What Matters to Veterans: Tom’s Story

Our most recent work, focuses on what matters to veterans in Essex and it highlights the importance of providing mental health support within the military. Tom’s story describes an experience which had a significant impact on him at a time when mental health support was not available. Tom’s name has been changed to protect his identity.

“I can give you an example of when I was a young soldier, I was based in Northampton. I was a young private soldier in the Royal Pioneer Corps before I transferred to the military police. We were clearing out the old barracks and, unfortunately, the fire service had attended as they were draining these old emergency water supply tanks. Well, this one was below ground level, so it was similar to a concrete swimming pool with a chicken wire-type fence around it. The fire service had come along, opened the chicken wire fence and the camp was basically empty. We were just moving the last few bits from Northampton to Oxfordshire, but the married quarter patch was still being used by a lot of military people that were coming out of the army. So, the fire brigade had come along, cut the fence open and they were starting to drain the tank. Unfortunately, they got called out on a blue light job, so they packed up everything and disappeared.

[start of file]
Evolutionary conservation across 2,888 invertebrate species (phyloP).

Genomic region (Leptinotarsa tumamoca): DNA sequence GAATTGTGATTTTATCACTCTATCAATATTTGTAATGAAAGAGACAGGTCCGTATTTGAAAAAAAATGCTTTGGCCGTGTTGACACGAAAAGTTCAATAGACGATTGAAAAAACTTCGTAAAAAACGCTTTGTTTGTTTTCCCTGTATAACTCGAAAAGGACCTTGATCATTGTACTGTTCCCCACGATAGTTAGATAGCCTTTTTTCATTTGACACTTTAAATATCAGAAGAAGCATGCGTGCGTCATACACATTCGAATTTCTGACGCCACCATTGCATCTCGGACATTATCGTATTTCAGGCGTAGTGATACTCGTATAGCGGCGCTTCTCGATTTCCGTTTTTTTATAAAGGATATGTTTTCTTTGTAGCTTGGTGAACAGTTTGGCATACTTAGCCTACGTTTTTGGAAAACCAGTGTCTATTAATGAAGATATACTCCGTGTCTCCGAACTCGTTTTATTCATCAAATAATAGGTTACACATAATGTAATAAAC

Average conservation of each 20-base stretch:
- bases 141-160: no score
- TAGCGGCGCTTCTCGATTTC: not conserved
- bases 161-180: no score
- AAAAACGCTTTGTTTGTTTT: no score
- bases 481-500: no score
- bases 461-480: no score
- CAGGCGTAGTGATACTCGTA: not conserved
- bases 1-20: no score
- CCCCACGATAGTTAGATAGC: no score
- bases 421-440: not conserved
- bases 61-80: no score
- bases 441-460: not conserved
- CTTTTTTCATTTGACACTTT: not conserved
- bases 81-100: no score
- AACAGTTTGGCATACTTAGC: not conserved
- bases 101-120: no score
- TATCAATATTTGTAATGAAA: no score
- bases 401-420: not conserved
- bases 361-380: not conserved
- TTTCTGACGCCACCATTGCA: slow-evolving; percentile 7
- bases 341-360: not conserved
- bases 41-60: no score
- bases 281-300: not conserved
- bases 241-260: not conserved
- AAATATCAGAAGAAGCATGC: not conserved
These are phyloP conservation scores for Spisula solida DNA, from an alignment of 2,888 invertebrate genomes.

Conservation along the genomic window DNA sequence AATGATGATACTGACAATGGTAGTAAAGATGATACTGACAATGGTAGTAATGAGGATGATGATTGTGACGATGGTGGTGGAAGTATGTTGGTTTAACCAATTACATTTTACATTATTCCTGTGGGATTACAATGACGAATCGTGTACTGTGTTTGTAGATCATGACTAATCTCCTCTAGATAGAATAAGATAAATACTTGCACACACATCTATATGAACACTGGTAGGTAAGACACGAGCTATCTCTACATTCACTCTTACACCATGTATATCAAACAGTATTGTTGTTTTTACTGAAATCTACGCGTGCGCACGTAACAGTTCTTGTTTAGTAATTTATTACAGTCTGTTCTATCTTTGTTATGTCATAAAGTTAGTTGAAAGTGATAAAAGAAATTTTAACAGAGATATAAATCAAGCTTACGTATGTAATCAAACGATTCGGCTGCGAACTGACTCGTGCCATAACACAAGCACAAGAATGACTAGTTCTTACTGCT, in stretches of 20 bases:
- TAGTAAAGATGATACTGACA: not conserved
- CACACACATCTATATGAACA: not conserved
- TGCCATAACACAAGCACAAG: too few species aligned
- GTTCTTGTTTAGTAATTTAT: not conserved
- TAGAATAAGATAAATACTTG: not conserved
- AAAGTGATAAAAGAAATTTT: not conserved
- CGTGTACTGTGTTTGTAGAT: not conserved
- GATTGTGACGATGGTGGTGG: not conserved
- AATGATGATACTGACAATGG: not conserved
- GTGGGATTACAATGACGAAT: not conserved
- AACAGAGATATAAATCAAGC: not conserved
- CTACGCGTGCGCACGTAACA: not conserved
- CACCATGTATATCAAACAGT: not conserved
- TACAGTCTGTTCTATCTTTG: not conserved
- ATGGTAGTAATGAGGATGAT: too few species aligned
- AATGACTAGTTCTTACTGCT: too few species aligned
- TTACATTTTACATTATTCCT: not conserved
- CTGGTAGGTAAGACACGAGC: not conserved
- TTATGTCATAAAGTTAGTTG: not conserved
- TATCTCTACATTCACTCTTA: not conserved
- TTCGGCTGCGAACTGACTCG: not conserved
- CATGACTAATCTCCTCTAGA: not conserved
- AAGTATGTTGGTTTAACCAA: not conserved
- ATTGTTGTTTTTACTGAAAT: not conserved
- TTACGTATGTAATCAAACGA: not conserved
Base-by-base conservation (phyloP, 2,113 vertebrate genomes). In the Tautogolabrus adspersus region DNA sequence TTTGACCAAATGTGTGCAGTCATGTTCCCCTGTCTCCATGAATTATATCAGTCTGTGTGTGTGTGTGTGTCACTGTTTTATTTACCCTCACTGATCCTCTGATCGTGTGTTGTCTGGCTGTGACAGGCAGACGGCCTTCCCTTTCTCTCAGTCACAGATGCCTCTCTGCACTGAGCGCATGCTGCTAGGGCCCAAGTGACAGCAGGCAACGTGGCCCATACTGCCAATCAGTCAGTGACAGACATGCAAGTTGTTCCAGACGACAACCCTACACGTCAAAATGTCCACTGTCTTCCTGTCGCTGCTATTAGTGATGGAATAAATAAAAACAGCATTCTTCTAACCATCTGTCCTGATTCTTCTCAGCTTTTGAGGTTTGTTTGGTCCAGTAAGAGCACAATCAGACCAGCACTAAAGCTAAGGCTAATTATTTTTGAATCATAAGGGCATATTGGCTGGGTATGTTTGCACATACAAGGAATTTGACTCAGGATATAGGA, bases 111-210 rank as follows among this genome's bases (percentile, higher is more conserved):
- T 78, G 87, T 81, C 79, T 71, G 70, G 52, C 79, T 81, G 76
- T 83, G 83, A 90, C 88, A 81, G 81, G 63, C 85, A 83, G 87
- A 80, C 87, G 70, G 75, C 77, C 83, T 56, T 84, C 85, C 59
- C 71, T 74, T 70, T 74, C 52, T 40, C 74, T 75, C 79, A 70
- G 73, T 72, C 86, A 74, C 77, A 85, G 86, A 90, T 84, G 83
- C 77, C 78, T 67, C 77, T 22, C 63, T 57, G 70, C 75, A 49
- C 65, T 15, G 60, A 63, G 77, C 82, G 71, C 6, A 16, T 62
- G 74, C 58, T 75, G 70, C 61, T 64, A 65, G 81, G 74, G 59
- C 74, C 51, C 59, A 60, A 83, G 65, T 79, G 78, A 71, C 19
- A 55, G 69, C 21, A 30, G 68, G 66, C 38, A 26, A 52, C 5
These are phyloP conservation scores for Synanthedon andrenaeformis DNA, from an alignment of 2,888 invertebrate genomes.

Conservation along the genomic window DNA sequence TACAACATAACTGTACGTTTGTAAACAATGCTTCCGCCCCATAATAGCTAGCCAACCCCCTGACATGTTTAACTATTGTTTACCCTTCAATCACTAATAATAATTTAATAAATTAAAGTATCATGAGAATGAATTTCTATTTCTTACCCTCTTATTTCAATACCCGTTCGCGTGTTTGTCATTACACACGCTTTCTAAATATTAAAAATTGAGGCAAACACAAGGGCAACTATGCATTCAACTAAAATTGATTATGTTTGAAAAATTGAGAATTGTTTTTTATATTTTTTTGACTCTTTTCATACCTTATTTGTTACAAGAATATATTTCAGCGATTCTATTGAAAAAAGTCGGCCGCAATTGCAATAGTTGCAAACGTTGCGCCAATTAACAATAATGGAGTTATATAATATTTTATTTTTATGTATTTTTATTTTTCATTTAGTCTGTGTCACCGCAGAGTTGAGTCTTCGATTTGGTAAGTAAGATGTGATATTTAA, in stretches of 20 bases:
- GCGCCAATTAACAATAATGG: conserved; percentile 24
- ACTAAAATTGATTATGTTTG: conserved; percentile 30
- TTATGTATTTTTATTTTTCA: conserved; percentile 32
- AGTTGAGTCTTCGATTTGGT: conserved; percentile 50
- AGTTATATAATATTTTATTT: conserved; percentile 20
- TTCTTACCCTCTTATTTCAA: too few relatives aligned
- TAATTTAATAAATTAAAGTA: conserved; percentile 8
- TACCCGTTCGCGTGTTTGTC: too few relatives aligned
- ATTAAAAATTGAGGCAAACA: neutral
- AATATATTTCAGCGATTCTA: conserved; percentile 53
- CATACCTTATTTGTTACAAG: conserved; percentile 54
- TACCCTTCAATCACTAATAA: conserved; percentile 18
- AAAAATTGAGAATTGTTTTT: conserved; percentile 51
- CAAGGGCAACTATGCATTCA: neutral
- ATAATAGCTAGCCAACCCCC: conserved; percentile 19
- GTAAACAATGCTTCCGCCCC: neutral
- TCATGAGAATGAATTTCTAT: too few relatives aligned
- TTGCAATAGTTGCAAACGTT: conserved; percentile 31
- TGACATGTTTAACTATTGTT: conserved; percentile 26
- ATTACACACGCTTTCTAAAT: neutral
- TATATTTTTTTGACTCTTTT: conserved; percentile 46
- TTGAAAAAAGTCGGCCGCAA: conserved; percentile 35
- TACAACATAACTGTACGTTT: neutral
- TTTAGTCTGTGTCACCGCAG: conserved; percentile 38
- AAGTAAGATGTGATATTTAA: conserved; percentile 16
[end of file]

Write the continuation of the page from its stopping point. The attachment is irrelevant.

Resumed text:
What we think happened was somebody’s cat got into the actual pond or into the water supply. Two children followed to try and get the cat out and both fell into the water and drowned. I was in there fishing them out basically, and we had absolutely no support whatsoever back in them days, it was the early nineties. I  went to the hospital with these two children who were clearly not alive and stood outside of the emergency room where they were being worked on. When the parents were brought in, obviously, I witnessed the whole lot and for a young lad it was not pleasant.

got virtually no support at that time, but I have been involved in lots of other stuff more recently. In the latter years I was in situations in Afghanistan, Iraq, working for the British Embassy on various jobs, but it is a world apart, it really is. There are mental health people assigned to work with the military now. You go through a completely different process whenever you deploy and then especially when you return from an operation. You go through what is called a ‘decompression process’ where everybody gets the opportunity to talk about things, and you’re signposted to the relevant authority. However as military, we tend to bottle it all up until something goes bang, which by that stage it is too late or the problem’s an awful lot worse.”